|Bookmakers William Hill revealed that they had been 'inundated' with calls to place bets on an Internet rumour concerning David Beckham.|
However, Beckham has denied the rumour.
William Hill spokesman Graham Sharpe told the Daily Mirror newspaper: 'We have received scores of requests.' But, he added: 'We have no intention of taking bets of that nature.'
E-mail users around the UK and beyond have been circulating claims about the Manchester United star which first appeared on a web site a couple of weeks ago. But in a statement Thursday, Beckham’s spokeswoman denied the rumours and said that repeating the rumours could result in legal action.
The spokeswoman said: 'We are aware that there are malicious rumours circulating in the media about David Beckham.
'There is absolutely no truth whatsoever in these rumours and the web site we believe to be the source of these rumours has been contacted and all defamatory material has been removed.
'No publication of these rumours should be made as it would result in legal liability for defamation.'
The website is believed to refer to Popbitch, the gossip site that has provided a steady flow of celebrity stories to the tabloids over the last two and a half years.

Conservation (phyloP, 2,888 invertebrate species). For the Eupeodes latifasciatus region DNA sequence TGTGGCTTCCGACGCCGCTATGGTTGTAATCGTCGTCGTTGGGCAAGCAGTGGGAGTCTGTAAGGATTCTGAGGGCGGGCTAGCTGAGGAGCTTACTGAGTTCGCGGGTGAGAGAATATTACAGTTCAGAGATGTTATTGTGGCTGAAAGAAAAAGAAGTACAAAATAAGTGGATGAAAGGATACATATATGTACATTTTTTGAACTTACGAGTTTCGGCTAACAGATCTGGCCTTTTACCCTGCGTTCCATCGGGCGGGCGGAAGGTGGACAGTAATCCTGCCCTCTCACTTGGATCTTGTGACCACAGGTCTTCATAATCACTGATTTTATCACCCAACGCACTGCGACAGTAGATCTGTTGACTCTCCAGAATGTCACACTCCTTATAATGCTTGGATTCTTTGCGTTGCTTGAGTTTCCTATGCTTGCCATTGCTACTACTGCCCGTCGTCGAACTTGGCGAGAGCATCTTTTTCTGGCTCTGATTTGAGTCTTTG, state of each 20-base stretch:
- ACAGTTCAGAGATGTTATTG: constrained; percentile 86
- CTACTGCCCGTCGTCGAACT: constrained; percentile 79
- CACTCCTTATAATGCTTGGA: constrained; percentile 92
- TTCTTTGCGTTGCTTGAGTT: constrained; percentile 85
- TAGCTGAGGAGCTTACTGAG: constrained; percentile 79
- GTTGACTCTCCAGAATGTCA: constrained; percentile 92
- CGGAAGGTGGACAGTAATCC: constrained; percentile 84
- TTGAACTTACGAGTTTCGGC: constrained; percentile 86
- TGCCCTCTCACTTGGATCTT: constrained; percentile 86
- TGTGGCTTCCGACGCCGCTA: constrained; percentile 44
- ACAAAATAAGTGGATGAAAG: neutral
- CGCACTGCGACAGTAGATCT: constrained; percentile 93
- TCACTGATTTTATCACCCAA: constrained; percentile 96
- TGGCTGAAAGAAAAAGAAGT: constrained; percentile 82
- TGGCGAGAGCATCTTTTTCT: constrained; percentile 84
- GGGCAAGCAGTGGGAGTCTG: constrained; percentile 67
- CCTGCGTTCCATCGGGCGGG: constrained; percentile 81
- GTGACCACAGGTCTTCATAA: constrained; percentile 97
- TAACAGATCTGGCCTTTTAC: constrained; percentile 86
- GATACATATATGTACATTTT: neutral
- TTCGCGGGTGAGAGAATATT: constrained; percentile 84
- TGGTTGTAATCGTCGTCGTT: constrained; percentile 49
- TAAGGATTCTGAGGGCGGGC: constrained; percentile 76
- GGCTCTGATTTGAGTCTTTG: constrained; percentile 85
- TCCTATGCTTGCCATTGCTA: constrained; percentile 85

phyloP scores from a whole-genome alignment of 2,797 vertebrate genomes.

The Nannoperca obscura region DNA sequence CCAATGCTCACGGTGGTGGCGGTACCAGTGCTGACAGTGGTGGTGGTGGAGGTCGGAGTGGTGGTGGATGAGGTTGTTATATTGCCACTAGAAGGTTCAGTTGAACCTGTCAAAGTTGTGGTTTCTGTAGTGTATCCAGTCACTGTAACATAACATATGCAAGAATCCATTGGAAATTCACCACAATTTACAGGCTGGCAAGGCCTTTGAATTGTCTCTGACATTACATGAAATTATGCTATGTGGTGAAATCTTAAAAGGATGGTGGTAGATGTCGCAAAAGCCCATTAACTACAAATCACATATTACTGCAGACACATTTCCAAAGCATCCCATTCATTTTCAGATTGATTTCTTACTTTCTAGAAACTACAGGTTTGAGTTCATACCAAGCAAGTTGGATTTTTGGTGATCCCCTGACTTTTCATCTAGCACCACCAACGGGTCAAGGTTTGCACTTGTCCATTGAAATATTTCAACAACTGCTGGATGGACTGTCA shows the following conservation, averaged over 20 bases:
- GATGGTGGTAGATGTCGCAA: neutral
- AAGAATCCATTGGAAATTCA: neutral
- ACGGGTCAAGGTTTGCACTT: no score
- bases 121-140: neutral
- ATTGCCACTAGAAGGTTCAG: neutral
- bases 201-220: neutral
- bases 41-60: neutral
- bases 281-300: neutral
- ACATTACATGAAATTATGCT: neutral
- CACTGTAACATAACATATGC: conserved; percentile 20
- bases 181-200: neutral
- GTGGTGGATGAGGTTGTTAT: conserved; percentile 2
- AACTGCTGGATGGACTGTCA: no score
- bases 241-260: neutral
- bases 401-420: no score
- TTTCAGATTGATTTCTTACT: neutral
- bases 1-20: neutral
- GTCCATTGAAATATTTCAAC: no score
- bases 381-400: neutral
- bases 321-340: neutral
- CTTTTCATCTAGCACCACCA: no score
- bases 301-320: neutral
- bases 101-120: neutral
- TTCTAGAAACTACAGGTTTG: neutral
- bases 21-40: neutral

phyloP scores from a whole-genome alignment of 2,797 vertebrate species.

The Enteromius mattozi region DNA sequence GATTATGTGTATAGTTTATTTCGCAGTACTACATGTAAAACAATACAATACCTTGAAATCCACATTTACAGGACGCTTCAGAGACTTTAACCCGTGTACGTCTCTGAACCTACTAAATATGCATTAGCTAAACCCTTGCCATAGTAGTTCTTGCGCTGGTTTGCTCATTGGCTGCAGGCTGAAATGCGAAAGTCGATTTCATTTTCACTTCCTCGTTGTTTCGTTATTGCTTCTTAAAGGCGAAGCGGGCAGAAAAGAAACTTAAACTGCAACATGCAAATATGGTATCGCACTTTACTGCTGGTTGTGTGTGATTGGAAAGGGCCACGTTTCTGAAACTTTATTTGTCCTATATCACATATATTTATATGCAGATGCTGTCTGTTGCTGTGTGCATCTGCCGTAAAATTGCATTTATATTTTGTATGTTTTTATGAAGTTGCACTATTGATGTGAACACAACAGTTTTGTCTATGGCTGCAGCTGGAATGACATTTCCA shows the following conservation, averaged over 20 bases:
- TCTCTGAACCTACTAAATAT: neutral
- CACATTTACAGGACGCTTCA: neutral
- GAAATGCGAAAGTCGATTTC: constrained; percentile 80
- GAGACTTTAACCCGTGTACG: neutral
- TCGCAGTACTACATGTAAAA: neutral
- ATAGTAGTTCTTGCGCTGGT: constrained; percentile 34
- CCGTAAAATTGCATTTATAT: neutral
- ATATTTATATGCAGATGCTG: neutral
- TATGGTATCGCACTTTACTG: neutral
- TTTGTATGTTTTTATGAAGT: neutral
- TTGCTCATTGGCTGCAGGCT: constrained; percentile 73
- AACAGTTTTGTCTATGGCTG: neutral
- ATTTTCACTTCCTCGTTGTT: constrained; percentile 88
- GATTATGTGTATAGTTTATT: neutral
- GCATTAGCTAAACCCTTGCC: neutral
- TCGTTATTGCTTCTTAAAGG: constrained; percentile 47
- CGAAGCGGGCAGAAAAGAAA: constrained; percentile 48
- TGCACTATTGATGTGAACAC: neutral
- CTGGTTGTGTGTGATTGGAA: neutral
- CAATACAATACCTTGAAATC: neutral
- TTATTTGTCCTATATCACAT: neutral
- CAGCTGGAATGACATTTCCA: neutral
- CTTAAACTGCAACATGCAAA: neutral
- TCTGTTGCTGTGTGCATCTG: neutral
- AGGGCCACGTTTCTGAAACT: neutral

At present, even if a website or internet service provider removes a defamatory statement as soon as they are notified, they still face the prospect of legal action - although the swiftness with which they acted will be taken into account. If a site delays in removing a defamatory posting, even on its public message boards, then the site and the ISP that hosts it can both be sued.
Aware of the speed with which gossip can mushroom thanks to the proliferation of email and the web, organisations and celebrities are increasingly taking the unusual step of denying stories that have not been published in print but are widely known thanks to the internet.
Last week Manchester City football club was forced to issue a statement denying that Kevin Keegan was set to quit as manager after rumours of his departure swept the web.